Comments: Advertised in The Artizan's Year Book and Engineers' & Building Trades' Almanack as "the magazine for young ladies" (1883).
"The girls' magazines of the 1880s and 1890s were pioneered by the Girls' Own Paper (1880-1927), a penny weekly published by the Religious Tract Society as a companion publication to their Boys' Own Paper. The GOP, as it was known, rapidly gained a circulation of 250,000 and soon outstripped the boys' paper" (Beetham).
In the beginning, "the Girl's Own Paper was offering its readers domestic fiction, rather drab school stories and gentle anecdotes about the childhood of Queen Victoria...the G.O.P. addressed itself to both mistresses and servants. When Flora Klickmann succeeded Charles Peters as editor in 1908...she tried to bring a rather fey kind of charm to the Girl's Own Paper, as well as a wider and more imaginative range of illustrations. These often ran riot across pages of text quite unrelated to them, so that, for instance, an interview with Thomas Edison in 1914 is illustrated by photographs of frolicking kittens...however, the G.O.P. developed a slightly more forward- looking policy, reflecting the changing structure of Edwardian society" (Cadogan and Craig, pp.73-75, 80).
"The Girl's Own Paper...which provided [maidens] with wholesome reading, catered for an age range of twelve to twenty-five. It is hardly surprising that the fiction that was supposed to cover the needs of them all should have pleased very few of them. The younger girls in particular wanted something with more life, and turned to their brothers' school and adventure stories" (Avery, Gillian; p.206).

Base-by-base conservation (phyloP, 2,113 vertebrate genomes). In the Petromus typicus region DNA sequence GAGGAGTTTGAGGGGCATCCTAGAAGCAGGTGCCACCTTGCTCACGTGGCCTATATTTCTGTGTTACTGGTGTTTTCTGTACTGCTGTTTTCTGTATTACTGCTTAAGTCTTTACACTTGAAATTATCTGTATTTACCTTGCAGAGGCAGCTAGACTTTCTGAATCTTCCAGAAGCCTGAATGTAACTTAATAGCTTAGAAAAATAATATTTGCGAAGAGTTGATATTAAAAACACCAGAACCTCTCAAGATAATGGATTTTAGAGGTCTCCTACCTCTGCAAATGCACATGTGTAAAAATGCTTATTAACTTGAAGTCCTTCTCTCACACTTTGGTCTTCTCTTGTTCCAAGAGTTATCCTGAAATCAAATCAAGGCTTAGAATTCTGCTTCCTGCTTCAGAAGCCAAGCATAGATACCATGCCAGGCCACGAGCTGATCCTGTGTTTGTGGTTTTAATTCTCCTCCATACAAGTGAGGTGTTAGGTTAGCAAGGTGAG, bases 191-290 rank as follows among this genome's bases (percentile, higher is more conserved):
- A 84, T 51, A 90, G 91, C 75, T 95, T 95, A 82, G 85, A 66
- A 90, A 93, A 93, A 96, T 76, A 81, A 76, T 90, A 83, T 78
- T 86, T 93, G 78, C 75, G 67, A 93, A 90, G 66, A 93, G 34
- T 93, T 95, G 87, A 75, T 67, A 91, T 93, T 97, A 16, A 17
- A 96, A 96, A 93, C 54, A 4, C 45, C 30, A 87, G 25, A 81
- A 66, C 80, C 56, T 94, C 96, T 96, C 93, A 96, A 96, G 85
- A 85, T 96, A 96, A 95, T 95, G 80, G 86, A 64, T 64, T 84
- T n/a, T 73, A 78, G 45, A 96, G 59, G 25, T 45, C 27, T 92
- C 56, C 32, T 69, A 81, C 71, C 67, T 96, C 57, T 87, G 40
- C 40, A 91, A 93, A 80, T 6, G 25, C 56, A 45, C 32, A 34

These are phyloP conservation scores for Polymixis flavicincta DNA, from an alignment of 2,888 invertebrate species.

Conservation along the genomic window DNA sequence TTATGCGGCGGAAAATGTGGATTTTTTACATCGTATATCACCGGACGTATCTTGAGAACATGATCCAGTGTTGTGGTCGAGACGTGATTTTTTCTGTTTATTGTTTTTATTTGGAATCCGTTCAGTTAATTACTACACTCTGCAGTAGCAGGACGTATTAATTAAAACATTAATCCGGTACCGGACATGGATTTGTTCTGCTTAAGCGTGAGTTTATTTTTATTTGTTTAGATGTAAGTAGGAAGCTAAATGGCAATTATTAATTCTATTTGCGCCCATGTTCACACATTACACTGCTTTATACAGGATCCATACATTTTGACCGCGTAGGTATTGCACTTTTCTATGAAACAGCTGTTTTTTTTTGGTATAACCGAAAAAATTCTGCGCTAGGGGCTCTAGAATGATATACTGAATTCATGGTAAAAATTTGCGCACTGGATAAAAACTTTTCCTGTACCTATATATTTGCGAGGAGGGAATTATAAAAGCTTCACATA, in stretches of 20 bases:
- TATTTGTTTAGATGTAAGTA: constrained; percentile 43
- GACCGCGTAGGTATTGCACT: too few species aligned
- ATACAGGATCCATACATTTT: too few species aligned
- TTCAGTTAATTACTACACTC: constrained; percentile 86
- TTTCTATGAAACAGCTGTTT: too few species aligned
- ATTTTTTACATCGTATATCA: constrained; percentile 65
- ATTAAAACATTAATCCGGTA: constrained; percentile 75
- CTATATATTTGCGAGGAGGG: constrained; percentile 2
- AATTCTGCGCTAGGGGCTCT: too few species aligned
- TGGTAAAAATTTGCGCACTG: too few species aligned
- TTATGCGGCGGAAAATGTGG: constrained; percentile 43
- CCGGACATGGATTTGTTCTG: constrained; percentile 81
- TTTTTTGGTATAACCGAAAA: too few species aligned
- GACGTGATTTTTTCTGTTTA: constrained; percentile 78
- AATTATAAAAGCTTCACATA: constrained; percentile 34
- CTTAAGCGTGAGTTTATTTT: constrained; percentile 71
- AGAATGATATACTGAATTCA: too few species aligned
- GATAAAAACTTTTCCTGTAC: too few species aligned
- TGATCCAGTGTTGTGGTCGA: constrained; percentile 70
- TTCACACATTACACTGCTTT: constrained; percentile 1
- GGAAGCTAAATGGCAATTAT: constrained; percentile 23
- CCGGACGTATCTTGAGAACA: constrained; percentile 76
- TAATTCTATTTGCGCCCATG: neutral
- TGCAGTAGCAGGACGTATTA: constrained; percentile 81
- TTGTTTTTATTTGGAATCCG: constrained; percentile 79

According to Drotner, "it was the express aim of the editor, Charles Peters, to cater not only to the young lady of the leisured classes, but also to 'girls of a less high position' who would receive instruction in 'economical cookery, plain needlework, home education and health.' Even servants should find in the magazine a guide 'to their humble work...a counsellor in sore temptation' and an advisor of 'a pure and honest life.' ...[S]tarted life as a weekly and subsequently became a monthly in response to readers' requests for a larger magazine with more illustrations. At first, fashion was conspicuous by its absence, but it was introduced later for the benefit of older women who apparently enjoyed the magazine as much as their daughters did, and asked for special features to be included for them" (White, Cynthia; p.72).
"In 1884 [this paper] was said to have attained 'a circulation equalled by no other English illustrated magazine published in this country'" (Salmon, "What Girls Read", p.521).
"[T]he Girl's Own Paper recognized that in order to displace the 'penny dreadful' the new periodical would have to ape some aspects of these lower publications" (Noakes, p.155). Published an article entitled "How to Live on 100 [Pounds] a Year" 09 Jan. 1886 (Kortsch, p.32)

Location: partial runs: LO/N-1 A vols 1-51, 52-60, 52-62 (03 Jan 1880-Dec 1956 inc, wanting Oct-Dec 139 Woman's Magazine), QZ/P-1 vols 1-24, 40-48 (1880-1903, 1918-1927); OX/U-1 A (1880); Ulster Folk Museum; N.America: see Fulton, ULS 2&3; The full text is available on CENGAGE from Gale.
 


Reproduced by permission, British Library

Reproduced by permission, British Library

Reproduced by permission, the Bodleian Library

Reproduced by permission, Ulster Folk Museum

Reproduced by permission, Ulster Folk Museum